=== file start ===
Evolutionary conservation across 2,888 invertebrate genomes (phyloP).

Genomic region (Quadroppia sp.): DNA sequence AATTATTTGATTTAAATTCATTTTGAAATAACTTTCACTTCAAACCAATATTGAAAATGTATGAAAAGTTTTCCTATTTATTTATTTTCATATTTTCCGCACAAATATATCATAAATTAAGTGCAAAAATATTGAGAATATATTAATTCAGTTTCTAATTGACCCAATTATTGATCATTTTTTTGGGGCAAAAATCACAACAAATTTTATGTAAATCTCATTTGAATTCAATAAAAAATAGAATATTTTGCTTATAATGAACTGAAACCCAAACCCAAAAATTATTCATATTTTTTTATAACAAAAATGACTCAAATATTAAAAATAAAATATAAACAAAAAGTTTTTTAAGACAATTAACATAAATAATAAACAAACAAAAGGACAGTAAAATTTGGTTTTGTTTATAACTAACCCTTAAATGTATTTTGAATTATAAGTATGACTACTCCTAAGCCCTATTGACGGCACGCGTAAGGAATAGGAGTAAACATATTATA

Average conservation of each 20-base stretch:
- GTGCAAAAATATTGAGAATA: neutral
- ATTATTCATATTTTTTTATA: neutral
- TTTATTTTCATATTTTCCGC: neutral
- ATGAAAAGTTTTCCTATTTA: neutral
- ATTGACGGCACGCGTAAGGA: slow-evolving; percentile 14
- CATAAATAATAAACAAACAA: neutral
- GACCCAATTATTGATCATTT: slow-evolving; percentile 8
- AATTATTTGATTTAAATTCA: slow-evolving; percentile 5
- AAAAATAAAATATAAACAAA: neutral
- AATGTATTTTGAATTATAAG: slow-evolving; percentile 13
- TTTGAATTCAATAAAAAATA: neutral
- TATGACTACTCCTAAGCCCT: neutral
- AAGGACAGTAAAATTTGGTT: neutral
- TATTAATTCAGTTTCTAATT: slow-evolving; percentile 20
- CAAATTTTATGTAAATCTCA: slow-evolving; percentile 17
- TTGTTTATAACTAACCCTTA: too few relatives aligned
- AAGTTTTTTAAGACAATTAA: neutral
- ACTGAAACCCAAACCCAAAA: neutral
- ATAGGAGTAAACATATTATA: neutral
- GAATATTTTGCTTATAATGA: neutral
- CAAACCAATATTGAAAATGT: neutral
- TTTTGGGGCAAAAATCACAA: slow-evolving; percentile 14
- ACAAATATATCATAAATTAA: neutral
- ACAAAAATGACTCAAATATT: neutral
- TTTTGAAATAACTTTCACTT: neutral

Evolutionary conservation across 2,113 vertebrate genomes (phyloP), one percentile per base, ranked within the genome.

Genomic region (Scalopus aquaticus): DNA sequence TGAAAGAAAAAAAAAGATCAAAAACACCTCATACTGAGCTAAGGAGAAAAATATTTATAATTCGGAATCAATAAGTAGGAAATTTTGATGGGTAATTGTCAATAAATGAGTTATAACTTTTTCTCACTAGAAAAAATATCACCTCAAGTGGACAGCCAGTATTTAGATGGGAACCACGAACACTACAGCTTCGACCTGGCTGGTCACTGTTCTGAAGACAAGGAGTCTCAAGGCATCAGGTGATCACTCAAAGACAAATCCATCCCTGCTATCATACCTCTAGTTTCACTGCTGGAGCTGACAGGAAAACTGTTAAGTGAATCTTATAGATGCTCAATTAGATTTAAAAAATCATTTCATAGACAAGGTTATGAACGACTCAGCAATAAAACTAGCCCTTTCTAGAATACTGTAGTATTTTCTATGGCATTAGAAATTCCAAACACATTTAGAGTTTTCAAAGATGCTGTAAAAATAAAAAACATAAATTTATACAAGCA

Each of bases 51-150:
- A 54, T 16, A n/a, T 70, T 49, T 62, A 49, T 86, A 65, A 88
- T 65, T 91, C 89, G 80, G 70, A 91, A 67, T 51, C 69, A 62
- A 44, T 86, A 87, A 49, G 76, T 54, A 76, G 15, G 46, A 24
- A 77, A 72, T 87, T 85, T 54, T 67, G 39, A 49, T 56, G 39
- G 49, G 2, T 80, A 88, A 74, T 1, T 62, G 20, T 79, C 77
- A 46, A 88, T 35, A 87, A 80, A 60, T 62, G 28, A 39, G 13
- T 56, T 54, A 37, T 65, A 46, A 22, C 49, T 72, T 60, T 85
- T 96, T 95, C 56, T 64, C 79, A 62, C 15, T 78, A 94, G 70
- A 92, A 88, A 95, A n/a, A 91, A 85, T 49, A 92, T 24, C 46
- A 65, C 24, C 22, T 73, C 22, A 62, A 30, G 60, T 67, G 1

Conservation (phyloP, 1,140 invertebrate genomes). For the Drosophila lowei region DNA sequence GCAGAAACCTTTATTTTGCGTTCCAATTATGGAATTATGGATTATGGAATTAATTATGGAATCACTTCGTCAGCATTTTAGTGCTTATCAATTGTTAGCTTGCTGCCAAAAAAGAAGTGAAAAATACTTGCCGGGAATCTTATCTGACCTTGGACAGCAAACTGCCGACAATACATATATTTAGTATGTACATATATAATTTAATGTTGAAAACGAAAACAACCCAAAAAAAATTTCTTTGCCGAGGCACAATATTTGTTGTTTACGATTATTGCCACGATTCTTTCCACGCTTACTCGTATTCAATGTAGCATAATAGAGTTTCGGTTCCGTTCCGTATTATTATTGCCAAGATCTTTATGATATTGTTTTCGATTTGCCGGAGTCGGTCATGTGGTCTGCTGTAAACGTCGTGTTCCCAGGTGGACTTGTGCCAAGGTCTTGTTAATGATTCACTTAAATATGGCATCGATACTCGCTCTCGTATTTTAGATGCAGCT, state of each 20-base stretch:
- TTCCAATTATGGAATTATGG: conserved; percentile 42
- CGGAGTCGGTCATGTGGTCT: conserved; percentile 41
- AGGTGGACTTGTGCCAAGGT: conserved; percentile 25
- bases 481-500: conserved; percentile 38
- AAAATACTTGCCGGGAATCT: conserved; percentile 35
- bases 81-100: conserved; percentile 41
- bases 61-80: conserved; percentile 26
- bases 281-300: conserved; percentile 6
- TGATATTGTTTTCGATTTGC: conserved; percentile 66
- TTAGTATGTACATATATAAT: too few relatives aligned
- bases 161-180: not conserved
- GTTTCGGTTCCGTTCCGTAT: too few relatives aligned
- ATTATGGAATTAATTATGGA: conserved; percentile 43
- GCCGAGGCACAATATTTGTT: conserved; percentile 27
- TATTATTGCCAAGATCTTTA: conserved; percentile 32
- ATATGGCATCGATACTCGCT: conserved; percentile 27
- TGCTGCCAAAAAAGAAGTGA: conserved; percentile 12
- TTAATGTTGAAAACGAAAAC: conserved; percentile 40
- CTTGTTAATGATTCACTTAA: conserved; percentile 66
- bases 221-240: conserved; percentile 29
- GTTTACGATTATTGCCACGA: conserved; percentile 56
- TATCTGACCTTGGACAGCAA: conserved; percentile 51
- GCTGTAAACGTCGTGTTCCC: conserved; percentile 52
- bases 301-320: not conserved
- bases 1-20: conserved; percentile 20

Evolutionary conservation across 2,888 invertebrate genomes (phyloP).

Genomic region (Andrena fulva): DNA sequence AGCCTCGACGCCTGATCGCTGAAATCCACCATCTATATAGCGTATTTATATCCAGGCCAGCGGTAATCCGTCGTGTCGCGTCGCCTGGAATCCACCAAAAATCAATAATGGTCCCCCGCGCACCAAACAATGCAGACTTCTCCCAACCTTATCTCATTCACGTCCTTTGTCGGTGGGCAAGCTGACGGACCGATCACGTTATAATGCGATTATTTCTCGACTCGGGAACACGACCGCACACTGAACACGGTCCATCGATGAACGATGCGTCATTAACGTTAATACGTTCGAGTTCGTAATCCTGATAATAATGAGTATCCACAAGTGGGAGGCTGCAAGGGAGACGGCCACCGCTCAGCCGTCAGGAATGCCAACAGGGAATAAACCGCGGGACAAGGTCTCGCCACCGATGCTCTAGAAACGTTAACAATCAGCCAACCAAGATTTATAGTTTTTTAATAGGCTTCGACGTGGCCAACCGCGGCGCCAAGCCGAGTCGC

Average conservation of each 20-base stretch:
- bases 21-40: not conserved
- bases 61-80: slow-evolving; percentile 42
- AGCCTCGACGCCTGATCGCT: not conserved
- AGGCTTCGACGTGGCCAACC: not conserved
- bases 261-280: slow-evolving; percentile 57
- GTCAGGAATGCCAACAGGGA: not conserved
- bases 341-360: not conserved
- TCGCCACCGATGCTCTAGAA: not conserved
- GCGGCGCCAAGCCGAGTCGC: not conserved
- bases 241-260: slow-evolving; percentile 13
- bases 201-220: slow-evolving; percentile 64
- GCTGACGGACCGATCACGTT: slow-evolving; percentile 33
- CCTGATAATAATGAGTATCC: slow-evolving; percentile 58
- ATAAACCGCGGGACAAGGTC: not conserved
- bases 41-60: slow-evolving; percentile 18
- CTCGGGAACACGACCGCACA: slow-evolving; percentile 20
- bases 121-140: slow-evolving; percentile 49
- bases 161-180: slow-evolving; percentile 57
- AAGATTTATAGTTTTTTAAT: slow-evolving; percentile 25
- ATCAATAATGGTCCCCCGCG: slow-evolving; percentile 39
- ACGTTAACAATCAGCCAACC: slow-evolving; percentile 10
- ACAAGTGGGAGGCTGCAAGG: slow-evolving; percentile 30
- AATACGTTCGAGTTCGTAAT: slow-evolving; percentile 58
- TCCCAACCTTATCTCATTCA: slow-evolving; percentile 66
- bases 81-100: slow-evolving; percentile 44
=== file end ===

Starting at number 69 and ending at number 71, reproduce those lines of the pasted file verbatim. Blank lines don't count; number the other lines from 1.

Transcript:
Genomic region (Andrena fulva): DNA sequence AGCCTCGACGCCTGATCGCTGAAATCCACCATCTATATAGCGTATTTATATCCAGGCCAGCGGTAATCCGTCGTGTCGCGTCGCCTGGAATCCACCAAAAATCAATAATGGTCCCCCGCGCACCAAACAATGCAGACTTCTCCCAACCTTATCTCATTCACGTCCTTTGTCGGTGGGCAAGCTGACGGACCGATCACGTTATAATGCGATTATTTCTCGACTCGGGAACACGACCGCACACTGAACACGGTCCATCGATGAACGATGCGTCATTAACGTTAATACGTTCGAGTTCGTAATCCTGATAATAATGAGTATCCACAAGTGGGAGGCTGCAAGGGAGACGGCCACCGCTCAGCCGTCAGGAATGCCAACAGGGAATAAACCGCGGGACAAGGTCTCGCCACCGATGCTCTAGAAACGTTAACAATCAGCCAACCAAGATTTATAGTTTTTTAATAGGCTTCGACGTGGCCAACCGCGGCGCCAAGCCGAGTCGC

Average conservation of each 20-base stretch:
- bases 21-40: not conserved